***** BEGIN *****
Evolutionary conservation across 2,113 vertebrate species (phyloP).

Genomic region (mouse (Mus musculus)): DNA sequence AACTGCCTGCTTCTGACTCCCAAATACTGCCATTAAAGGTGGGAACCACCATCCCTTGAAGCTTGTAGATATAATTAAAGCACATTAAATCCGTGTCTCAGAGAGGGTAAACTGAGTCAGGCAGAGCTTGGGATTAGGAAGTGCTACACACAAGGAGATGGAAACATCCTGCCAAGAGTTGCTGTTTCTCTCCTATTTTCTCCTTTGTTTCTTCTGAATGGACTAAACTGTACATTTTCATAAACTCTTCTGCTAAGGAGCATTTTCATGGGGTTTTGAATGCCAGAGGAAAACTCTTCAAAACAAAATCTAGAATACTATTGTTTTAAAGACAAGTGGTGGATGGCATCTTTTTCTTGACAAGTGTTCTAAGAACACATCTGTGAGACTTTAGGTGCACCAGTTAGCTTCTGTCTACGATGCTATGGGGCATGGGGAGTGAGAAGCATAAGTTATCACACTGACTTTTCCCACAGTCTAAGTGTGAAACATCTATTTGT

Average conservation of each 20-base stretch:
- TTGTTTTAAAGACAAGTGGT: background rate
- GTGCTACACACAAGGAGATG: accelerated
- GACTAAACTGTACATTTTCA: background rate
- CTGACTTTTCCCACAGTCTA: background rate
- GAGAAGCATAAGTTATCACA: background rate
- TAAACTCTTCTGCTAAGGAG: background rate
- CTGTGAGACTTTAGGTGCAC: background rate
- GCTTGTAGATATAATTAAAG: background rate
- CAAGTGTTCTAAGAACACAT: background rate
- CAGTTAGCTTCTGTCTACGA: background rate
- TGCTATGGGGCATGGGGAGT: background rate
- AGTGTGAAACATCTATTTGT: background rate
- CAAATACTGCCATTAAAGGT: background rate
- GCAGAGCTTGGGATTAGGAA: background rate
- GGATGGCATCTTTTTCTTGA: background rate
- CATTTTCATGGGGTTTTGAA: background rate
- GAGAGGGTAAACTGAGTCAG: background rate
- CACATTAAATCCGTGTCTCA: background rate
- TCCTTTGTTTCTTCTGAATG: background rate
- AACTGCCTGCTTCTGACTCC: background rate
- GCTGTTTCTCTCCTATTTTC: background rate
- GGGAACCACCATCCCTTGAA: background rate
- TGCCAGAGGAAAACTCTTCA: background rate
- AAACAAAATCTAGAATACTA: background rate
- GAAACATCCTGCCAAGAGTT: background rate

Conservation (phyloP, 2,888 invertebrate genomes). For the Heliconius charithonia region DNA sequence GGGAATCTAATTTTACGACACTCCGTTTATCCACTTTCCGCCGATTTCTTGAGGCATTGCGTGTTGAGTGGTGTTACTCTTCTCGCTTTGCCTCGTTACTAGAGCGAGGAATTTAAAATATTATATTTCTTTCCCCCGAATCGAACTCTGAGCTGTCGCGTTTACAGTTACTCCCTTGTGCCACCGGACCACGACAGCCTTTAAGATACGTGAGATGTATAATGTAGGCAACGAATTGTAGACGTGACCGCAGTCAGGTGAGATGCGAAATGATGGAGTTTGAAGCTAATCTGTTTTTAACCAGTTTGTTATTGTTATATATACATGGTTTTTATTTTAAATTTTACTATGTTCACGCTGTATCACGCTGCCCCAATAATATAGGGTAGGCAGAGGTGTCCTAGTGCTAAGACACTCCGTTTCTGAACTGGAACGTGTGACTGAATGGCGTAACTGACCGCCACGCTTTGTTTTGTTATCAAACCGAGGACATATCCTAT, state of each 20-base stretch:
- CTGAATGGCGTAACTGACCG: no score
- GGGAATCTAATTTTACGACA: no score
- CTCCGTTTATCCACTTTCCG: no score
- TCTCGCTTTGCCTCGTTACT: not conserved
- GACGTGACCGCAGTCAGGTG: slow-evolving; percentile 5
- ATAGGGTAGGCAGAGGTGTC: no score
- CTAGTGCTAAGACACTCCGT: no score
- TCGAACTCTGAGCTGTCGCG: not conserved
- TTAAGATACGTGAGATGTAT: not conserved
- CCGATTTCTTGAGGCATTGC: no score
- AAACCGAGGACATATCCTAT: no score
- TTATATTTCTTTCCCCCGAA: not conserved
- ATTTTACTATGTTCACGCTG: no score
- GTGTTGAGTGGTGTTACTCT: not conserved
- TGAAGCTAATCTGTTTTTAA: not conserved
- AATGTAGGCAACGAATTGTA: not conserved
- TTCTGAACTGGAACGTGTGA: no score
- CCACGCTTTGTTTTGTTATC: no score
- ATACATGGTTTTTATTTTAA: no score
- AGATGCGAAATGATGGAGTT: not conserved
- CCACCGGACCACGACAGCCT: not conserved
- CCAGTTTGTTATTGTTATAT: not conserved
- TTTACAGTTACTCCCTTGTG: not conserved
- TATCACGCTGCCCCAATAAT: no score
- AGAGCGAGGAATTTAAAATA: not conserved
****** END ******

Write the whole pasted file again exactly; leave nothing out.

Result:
Evolutionary conservation across 2,113 vertebrate species (phyloP).

Genomic region (mouse (Mus musculus)): DNA sequence AACTGCCTGCTTCTGACTCCCAAATACTGCCATTAAAGGTGGGAACCACCATCCCTTGAAGCTTGTAGATATAATTAAAGCACATTAAATCCGTGTCTCAGAGAGGGTAAACTGAGTCAGGCAGAGCTTGGGATTAGGAAGTGCTACACACAAGGAGATGGAAACATCCTGCCAAGAGTTGCTGTTTCTCTCCTATTTTCTCCTTTGTTTCTTCTGAATGGACTAAACTGTACATTTTCATAAACTCTTCTGCTAAGGAGCATTTTCATGGGGTTTTGAATGCCAGAGGAAAACTCTTCAAAACAAAATCTAGAATACTATTGTTTTAAAGACAAGTGGTGGATGGCATCTTTTTCTTGACAAGTGTTCTAAGAACACATCTGTGAGACTTTAGGTGCACCAGTTAGCTTCTGTCTACGATGCTATGGGGCATGGGGAGTGAGAAGCATAAGTTATCACACTGACTTTTCCCACAGTCTAAGTGTGAAACATCTATTTGT

Average conservation of each 20-base stretch:
- TTGTTTTAAAGACAAGTGGT: background rate
- GTGCTACACACAAGGAGATG: accelerated
- GACTAAACTGTACATTTTCA: background rate
- CTGACTTTTCCCACAGTCTA: background rate
- GAGAAGCATAAGTTATCACA: background rate
- TAAACTCTTCTGCTAAGGAG: background rate
- CTGTGAGACTTTAGGTGCAC: background rate
- GCTTGTAGATATAATTAAAG: background rate
- CAAGTGTTCTAAGAACACAT: background rate
- CAGTTAGCTTCTGTCTACGA: background rate
- TGCTATGGGGCATGGGGAGT: background rate
- AGTGTGAAACATCTATTTGT: background rate
- CAAATACTGCCATTAAAGGT: background rate
- GCAGAGCTTGGGATTAGGAA: background rate
- GGATGGCATCTTTTTCTTGA: background rate
- CATTTTCATGGGGTTTTGAA: background rate
- GAGAGGGTAAACTGAGTCAG: background rate
- CACATTAAATCCGTGTCTCA: background rate
- TCCTTTGTTTCTTCTGAATG: background rate
- AACTGCCTGCTTCTGACTCC: background rate
- GCTGTTTCTCTCCTATTTTC: background rate
- GGGAACCACCATCCCTTGAA: background rate
- TGCCAGAGGAAAACTCTTCA: background rate
- AAACAAAATCTAGAATACTA: background rate
- GAAACATCCTGCCAAGAGTT: background rate

Conservation (phyloP, 2,888 invertebrate genomes). For the Heliconius charithonia region DNA sequence GGGAATCTAATTTTACGACACTCCGTTTATCCACTTTCCGCCGATTTCTTGAGGCATTGCGTGTTGAGTGGTGTTACTCTTCTCGCTTTGCCTCGTTACTAGAGCGAGGAATTTAAAATATTATATTTCTTTCCCCCGAATCGAACTCTGAGCTGTCGCGTTTACAGTTACTCCCTTGTGCCACCGGACCACGACAGCCTTTAAGATACGTGAGATGTATAATGTAGGCAACGAATTGTAGACGTGACCGCAGTCAGGTGAGATGCGAAATGATGGAGTTTGAAGCTAATCTGTTTTTAACCAGTTTGTTATTGTTATATATACATGGTTTTTATTTTAAATTTTACTATGTTCACGCTGTATCACGCTGCCCCAATAATATAGGGTAGGCAGAGGTGTCCTAGTGCTAAGACACTCCGTTTCTGAACTGGAACGTGTGACTGAATGGCGTAACTGACCGCCACGCTTTGTTTTGTTATCAAACCGAGGACATATCCTAT, state of each 20-base stretch:
- CTGAATGGCGTAACTGACCG: no score
- GGGAATCTAATTTTACGACA: no score
- CTCCGTTTATCCACTTTCCG: no score
- TCTCGCTTTGCCTCGTTACT: not conserved
- GACGTGACCGCAGTCAGGTG: slow-evolving; percentile 5
- ATAGGGTAGGCAGAGGTGTC: no score
- CTAGTGCTAAGACACTCCGT: no score
- TCGAACTCTGAGCTGTCGCG: not conserved
- TTAAGATACGTGAGATGTAT: not conserved
- CCGATTTCTTGAGGCATTGC: no score
- AAACCGAGGACATATCCTAT: no score
- TTATATTTCTTTCCCCCGAA: not conserved
- ATTTTACTATGTTCACGCTG: no score
- GTGTTGAGTGGTGTTACTCT: not conserved
- TGAAGCTAATCTGTTTTTAA: not conserved
- AATGTAGGCAACGAATTGTA: not conserved
- TTCTGAACTGGAACGTGTGA: no score
- CCACGCTTTGTTTTGTTATC: no score
- ATACATGGTTTTTATTTTAA: no score
- AGATGCGAAATGATGGAGTT: not conserved
- CCACCGGACCACGACAGCCT: not conserved
- CCAGTTTGTTATTGTTATAT: not conserved
- TTTACAGTTACTCCCTTGTG: not conserved
- TATCACGCTGCCCCAATAAT: no score
- AGAGCGAGGAATTTAAAATA: not conserved